Not that he’s looking to run them, though. This is the same player who scripted his own pro day, which “some said was the best pro day they had been to,” Dobbs noted.
Within the first minutes of a phone interview amid his preparations for the 2017 NFL draft, the former Tennessee quarterback made clear he isn’t looking for empty validation.
“I don’t need any extra encouragement from my standpoint,” Dobbs said when asked about the Prescott comparisons as potential back-to-back midround picks. “There were a lot of discouragements and criticisms about Dak a year ago, and he took advantage of his opportunities. That’s my plan, too.”
In a draft in which many coaches and scouts believe there’s not a true first-round quarterback available, Dobbs presents an intriguing upside/stash option. Evaluations of the 6-foot-3, 216-pound Dobbs are all over the board. CBS Sports projects him as a sixth-round pick. ESPN’s Mel Kiper Jr. says late second or early third isn’t out of the question.
“Nobody is smarter than Josh Dobbs; nobody will work harder,” Kiper said.
Dobbs is the draft’s top candidate to become an extra for "Good Will Hunting 2." He studied astronautics, propulsion and aerodynamics at Tennessee, a path born of childhood hours fixated on plane mechanics at airport terminals. Dobbs runs the 40 and the 4.0.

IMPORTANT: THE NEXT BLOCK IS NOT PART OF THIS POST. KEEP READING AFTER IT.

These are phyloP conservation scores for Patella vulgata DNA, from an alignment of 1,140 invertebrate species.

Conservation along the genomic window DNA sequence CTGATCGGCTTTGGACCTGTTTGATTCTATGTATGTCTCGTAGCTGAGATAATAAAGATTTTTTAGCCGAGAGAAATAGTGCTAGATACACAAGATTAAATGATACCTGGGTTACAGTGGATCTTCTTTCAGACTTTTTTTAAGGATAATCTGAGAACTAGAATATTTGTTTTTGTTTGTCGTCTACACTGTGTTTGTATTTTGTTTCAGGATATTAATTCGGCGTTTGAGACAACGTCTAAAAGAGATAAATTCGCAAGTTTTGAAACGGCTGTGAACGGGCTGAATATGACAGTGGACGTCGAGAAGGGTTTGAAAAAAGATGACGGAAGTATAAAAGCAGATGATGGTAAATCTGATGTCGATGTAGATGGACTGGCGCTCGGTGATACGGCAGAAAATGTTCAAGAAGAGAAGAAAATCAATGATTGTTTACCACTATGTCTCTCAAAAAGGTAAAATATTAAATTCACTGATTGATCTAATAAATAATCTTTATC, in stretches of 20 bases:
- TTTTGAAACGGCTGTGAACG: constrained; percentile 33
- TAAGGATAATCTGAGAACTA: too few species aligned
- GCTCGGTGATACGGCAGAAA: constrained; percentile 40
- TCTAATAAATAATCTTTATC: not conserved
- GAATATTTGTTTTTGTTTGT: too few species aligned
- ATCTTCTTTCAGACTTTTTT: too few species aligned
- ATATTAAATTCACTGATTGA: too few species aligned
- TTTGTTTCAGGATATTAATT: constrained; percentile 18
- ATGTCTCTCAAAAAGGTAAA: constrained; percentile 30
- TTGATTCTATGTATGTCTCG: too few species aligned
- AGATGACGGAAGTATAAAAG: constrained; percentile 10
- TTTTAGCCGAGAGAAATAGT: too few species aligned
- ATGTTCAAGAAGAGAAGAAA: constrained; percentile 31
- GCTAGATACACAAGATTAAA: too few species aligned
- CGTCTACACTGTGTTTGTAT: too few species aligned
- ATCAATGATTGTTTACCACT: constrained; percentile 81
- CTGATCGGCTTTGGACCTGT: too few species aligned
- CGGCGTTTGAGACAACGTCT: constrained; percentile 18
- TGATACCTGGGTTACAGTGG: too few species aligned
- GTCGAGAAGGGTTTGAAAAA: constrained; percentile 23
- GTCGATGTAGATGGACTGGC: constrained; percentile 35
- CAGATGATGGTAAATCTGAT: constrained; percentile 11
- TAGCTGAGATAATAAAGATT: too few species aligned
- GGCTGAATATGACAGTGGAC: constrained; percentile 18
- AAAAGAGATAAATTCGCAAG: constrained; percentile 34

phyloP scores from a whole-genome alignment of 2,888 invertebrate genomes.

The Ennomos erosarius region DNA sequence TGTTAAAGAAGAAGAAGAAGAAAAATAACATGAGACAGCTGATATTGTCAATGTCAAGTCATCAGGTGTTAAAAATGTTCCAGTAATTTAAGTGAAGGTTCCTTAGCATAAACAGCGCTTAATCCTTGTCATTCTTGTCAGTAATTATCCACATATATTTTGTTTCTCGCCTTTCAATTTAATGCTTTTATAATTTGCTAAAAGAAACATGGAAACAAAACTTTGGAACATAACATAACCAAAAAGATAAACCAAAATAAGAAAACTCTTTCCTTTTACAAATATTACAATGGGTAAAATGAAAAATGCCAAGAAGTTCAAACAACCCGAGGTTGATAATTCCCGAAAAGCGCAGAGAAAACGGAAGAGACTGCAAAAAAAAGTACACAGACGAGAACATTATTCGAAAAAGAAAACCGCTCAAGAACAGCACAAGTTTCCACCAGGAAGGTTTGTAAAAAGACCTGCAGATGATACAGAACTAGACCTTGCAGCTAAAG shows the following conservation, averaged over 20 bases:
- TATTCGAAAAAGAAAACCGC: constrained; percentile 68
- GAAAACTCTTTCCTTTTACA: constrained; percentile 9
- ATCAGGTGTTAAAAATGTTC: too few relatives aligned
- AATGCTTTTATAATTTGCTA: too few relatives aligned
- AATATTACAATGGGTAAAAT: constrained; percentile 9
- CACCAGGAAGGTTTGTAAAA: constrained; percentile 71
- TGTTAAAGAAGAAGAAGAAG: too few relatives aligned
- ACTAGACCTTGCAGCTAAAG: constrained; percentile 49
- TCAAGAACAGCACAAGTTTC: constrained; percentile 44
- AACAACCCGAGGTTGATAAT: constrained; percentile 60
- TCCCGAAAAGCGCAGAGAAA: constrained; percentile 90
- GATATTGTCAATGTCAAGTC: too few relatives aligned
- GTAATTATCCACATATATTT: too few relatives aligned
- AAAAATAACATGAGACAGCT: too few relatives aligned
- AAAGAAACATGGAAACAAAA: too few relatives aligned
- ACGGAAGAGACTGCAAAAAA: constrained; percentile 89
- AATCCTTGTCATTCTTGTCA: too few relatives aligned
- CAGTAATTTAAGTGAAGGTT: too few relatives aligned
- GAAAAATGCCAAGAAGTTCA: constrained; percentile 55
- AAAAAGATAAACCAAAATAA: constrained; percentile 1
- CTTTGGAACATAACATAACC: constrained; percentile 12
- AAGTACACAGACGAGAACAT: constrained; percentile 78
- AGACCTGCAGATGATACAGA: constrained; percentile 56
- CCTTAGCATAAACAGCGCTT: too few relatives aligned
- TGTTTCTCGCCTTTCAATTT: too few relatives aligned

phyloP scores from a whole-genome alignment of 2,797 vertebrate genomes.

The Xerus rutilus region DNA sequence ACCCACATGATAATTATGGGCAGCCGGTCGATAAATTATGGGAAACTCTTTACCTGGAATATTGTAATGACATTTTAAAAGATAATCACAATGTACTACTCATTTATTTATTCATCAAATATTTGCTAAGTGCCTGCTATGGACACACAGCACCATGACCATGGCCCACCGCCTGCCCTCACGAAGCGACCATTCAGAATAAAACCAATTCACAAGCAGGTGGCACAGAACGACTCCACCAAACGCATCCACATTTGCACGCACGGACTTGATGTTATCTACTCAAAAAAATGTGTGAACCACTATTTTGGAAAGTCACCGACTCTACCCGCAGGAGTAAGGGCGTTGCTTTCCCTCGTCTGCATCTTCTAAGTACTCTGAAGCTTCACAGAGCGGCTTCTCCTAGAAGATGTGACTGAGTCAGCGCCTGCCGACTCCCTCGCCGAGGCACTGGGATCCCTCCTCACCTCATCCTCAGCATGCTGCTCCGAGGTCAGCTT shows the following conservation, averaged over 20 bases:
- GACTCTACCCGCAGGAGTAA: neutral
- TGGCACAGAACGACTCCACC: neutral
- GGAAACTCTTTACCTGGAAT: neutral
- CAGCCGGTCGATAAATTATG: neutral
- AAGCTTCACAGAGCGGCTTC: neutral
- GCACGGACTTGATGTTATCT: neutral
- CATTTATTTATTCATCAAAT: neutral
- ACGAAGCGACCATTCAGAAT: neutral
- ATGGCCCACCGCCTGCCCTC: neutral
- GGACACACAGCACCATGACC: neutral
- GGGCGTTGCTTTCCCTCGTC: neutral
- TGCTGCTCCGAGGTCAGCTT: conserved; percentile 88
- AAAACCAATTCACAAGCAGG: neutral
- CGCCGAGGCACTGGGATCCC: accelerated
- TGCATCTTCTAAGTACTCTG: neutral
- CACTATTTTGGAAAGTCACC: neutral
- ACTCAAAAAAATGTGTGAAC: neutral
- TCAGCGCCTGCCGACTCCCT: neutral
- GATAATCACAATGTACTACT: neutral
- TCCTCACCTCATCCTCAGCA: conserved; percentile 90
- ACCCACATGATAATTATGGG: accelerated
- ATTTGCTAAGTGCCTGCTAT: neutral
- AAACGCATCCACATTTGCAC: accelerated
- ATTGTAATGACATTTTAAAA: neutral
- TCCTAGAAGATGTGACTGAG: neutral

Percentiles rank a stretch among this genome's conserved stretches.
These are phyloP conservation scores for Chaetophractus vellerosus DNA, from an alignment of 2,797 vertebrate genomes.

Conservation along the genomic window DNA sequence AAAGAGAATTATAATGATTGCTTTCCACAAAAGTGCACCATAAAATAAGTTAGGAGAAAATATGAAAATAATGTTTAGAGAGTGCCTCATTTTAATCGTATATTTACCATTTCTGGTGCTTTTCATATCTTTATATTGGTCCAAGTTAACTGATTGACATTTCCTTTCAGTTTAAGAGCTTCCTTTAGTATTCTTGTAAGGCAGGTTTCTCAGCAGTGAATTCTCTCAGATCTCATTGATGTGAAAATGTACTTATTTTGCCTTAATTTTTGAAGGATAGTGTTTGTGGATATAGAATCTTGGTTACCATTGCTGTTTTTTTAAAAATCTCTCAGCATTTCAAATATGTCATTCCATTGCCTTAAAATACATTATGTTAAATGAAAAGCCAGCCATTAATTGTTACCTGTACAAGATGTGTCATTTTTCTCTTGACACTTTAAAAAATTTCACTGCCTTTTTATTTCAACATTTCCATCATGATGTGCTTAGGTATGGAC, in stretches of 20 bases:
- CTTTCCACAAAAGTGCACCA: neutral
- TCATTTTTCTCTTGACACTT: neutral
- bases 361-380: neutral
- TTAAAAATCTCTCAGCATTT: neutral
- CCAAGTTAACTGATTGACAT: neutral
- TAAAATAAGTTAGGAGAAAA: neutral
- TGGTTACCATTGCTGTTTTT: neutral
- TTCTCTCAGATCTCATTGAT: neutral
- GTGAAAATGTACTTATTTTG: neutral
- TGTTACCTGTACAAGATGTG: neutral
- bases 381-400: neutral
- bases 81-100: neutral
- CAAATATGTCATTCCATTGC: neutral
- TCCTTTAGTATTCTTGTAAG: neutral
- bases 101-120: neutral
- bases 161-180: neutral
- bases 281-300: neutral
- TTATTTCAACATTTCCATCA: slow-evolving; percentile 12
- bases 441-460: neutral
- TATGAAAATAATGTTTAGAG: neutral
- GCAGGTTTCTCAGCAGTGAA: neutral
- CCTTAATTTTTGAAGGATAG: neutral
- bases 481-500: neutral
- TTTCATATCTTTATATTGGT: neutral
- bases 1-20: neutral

The classroom prowess coupled with his captaincy at Tennessee -- helping the Vols win nine games in back-to-back seasons for the first time since 2006-07 -- explains why Dobbs projects well in team interviews and blueprinted a 59-throw pro day with coaches from Florida-based IMG Academy.
The knock on Dobbs seems to be accuracy or decision-making from the pocket. Kiper said Dobbs’ tape includes “some inconsistencies.” While one NFL offensive coach questions Dobbs’ accuracy at the next level, one longtime personnel evaluator calls him a promising backup quarterback option who can possibly mushroom into more than that.
Dobbs completed 61.5 percent of his passes in four seasons at Tennessee. His 63.0 completion percentage in 2016 was fourth among quarterbacks in this draft, behind North Carolina’s Mitchell Trubisky, Clemson’s Deshaun Watson and Texas Tech’s Patrick Mahomes.
“Either you can or you can’t; I’ve put on film that I can make [all the throws],” Dobbs said.
Arm strength isn’t an issue. That can help him in private workouts with the New Orleans Saints, Los Angeles Chargers and Carolina Panthers, teams with established starters and offenses that emphasize the intermediate-to-deep ball.
The Pittsburgh Steelers were among teams that hosted Dobbs for a pre-draft visit. Pittsburgh would be an ideal spot for a quarterback who, as Kiper says, could use “two-three years down the road” to learn and develop into a starter.
Whether he sits or plays right away, Dobbs enters an NFL locker room knowing his strengths: mental toughness and consistency.
“I’m the same guy every day,” Dobbs said. “That’s how I play, and that’s how I carry myself. I like to get to know everyone on the team and create a relationship with them, using that influence in a positive way.”
Dobbs is smart, but not in an obnoxious way. After all, he’s smart enough to know how to process the silliness of draft season.
“A lot of criticisms come from people who have never been in my shoes,” Dobbs said.